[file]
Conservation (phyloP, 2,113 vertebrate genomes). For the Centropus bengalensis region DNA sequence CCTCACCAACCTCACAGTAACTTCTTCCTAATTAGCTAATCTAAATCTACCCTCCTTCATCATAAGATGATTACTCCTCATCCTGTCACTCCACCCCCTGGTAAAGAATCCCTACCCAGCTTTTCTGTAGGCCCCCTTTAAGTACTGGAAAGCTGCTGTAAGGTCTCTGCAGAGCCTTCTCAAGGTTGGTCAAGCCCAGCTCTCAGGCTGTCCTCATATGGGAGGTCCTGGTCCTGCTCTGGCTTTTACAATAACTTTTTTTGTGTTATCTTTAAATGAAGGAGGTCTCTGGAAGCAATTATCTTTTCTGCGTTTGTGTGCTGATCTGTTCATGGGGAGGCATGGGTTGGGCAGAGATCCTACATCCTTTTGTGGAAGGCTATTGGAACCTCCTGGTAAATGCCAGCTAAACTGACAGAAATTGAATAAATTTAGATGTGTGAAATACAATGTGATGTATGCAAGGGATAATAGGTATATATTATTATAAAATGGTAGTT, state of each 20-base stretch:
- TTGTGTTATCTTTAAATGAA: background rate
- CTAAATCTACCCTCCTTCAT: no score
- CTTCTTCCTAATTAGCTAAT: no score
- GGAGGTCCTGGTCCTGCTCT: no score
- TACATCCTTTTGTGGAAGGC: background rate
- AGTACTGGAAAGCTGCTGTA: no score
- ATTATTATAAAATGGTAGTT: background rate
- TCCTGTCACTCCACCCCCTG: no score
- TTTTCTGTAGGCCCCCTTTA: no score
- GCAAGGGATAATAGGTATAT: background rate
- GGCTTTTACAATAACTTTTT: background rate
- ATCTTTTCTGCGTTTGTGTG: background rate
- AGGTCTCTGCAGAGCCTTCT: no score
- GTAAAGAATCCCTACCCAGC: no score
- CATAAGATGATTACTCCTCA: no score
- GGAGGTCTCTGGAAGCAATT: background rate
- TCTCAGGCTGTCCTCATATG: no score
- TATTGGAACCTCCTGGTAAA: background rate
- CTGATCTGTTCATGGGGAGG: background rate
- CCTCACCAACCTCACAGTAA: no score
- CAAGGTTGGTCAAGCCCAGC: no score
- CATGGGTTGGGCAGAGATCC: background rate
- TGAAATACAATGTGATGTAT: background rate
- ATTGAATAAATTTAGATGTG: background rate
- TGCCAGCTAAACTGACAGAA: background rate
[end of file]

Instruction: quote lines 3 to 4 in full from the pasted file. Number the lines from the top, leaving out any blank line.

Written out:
- CTAAATCTACCCTCCTTCAT: no score
- CTTCTTCCTAATTAGCTAAT: no score